Zimbabwe safari teaches many lessons to Atworth students
11:30am Sunday 13th April 2014 in News
Four Stonar sixth formers experienced a completely different education on a trip to Zimbabwe recently.
The quartet visited Peterhouse School in Marondera, Zimbabwe. Like Stonar, it has its own equestrian centre.
“Although there was initially a huge culture shock, everyone was so friendly that we were made to feel very welcome,” said Jess Elsbury. They attended lessons at the school, staying in the boarding house.
Peterhouse has a game reserve on its doorstep and pupils were able to ride into it and get close to herds of zebras. A trip to the Imire Game Park involved a nine-hour ride leaving at 4am in the morning. Here they hand-fed black rhinos, rode on elephants and camped under the stars.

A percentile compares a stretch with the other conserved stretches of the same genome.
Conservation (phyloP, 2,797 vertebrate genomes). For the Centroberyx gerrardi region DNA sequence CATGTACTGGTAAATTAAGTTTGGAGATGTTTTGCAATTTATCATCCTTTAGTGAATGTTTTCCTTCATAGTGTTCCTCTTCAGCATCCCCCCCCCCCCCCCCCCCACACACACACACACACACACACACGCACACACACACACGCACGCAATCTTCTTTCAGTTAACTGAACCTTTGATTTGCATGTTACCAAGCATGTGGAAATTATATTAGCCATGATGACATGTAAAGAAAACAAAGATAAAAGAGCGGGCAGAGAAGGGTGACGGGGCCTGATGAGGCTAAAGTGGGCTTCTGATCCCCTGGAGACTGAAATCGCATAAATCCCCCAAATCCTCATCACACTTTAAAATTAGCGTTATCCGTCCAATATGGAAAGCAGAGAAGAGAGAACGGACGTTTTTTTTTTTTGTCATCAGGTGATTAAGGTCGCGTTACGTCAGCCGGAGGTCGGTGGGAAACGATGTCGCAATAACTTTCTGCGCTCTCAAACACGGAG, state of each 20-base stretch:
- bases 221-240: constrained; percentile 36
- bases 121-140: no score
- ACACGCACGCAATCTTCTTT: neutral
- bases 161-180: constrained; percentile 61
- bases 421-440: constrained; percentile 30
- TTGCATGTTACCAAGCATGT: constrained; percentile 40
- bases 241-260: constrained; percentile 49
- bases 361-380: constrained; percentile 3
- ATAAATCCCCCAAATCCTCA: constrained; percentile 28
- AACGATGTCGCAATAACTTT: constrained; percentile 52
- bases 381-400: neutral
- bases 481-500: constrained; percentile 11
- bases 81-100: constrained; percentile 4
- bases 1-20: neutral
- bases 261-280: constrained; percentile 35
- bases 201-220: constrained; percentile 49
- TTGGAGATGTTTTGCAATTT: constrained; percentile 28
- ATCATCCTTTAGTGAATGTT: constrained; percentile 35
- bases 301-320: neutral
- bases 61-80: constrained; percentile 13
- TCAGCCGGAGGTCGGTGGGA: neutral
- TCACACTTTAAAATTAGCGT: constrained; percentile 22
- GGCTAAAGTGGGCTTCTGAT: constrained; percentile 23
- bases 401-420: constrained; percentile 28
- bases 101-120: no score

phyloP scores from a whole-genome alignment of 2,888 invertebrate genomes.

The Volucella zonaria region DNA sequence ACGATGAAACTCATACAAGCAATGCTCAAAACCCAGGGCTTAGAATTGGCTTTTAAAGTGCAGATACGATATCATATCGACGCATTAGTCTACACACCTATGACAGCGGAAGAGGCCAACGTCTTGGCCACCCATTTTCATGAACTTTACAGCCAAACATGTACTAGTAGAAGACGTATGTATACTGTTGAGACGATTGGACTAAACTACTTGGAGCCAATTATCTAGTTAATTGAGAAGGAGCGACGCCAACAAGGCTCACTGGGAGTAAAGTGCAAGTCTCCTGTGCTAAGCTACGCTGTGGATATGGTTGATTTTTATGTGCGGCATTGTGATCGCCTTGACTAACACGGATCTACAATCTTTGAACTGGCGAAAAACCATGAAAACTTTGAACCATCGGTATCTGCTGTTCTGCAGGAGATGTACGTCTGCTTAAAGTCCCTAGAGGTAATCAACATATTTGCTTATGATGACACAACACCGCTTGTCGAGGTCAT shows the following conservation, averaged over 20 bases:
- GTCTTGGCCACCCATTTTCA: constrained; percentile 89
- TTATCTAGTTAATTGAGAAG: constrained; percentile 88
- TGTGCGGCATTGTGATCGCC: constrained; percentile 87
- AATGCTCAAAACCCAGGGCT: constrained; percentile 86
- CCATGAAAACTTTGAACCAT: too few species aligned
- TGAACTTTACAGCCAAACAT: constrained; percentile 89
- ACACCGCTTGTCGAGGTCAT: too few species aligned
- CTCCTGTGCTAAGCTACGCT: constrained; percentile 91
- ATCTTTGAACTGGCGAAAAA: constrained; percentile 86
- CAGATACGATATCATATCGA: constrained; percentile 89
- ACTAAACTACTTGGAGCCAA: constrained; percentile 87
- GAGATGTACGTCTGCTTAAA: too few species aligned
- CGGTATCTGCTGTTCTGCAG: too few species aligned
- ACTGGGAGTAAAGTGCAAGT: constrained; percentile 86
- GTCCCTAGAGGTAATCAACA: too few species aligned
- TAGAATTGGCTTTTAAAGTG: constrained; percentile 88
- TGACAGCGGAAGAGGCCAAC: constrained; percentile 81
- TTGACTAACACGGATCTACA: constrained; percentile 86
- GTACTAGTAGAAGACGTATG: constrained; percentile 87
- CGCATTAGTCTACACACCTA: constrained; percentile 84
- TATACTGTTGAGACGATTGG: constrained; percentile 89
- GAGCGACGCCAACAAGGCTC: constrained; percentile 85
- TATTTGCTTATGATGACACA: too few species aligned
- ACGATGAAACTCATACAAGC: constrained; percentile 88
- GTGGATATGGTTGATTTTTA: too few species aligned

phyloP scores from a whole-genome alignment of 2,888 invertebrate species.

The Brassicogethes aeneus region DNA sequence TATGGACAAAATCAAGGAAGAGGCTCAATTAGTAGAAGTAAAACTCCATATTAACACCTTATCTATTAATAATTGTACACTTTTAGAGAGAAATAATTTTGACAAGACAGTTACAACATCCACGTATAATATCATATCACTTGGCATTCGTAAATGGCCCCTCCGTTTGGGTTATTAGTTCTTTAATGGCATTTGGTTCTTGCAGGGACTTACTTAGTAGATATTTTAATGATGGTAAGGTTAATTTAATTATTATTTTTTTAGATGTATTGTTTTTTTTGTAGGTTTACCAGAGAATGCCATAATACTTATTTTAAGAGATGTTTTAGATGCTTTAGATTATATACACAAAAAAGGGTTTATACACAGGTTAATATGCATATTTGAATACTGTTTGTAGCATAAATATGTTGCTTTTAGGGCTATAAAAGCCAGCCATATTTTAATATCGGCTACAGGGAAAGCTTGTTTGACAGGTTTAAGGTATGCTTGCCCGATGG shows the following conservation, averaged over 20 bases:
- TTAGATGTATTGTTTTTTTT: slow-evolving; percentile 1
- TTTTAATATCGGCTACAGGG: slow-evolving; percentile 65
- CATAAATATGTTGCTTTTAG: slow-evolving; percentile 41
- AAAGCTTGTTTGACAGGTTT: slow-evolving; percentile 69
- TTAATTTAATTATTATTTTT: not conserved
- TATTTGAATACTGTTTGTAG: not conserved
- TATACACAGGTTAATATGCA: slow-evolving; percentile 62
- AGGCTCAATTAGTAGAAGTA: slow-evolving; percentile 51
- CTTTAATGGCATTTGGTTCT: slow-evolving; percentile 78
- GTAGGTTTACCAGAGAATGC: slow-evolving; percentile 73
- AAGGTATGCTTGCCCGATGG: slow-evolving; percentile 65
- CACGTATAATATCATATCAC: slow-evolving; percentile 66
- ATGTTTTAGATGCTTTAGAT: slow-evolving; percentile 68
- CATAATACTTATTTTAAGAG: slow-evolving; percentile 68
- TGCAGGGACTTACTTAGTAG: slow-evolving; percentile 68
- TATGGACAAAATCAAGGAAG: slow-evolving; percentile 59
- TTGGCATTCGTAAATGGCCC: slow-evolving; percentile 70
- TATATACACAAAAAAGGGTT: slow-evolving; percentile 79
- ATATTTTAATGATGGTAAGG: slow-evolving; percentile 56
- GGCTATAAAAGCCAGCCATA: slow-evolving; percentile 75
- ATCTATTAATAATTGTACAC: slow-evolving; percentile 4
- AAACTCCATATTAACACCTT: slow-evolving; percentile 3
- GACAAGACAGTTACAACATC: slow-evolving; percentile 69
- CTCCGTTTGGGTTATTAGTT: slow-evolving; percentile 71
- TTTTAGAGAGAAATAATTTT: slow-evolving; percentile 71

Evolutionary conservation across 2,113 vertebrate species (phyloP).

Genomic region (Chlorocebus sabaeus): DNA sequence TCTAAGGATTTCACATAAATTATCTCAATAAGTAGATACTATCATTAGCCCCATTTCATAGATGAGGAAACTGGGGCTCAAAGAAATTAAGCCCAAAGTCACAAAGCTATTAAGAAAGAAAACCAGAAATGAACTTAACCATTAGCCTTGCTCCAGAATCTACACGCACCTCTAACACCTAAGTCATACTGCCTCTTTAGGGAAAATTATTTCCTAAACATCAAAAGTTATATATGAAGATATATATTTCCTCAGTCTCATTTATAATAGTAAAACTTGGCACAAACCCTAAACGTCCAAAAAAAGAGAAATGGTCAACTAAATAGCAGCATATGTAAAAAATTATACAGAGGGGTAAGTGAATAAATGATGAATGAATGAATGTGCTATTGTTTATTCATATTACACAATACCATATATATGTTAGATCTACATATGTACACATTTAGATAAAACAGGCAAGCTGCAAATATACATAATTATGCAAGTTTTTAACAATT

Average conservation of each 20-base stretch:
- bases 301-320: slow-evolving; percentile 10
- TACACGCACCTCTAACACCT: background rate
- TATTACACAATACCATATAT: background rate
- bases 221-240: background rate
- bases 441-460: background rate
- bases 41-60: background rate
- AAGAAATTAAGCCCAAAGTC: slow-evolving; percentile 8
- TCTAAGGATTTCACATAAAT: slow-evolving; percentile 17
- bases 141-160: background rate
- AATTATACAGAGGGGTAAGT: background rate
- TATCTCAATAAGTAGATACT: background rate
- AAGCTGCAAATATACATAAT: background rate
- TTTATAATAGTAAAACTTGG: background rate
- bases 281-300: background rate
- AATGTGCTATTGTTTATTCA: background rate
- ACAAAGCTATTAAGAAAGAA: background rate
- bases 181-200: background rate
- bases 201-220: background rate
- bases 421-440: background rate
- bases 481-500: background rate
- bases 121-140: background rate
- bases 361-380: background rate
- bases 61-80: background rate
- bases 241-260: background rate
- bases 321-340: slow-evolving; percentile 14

They also visited the Foundation Project which aims to educate children who could otherwise not afford school.
After staying with the privileged children of Peterhouse School, they saw a very different way of life here, with no electricity and cooking over fires. “The children were quite shy at first and then we showed them our phones which broke the ice and got them all taking pictures of each other,” the girls said.
The girls were shocked by the exposure to endemic corruption, learning from the Zimbabwe pupils about the reality of daily bribes to officials and also hearing about first-hand experiences of the seizure of white-owned farms. “It really made us realise the importance of a stable government and appreciate what we have in this country,” commented Florence Deasy.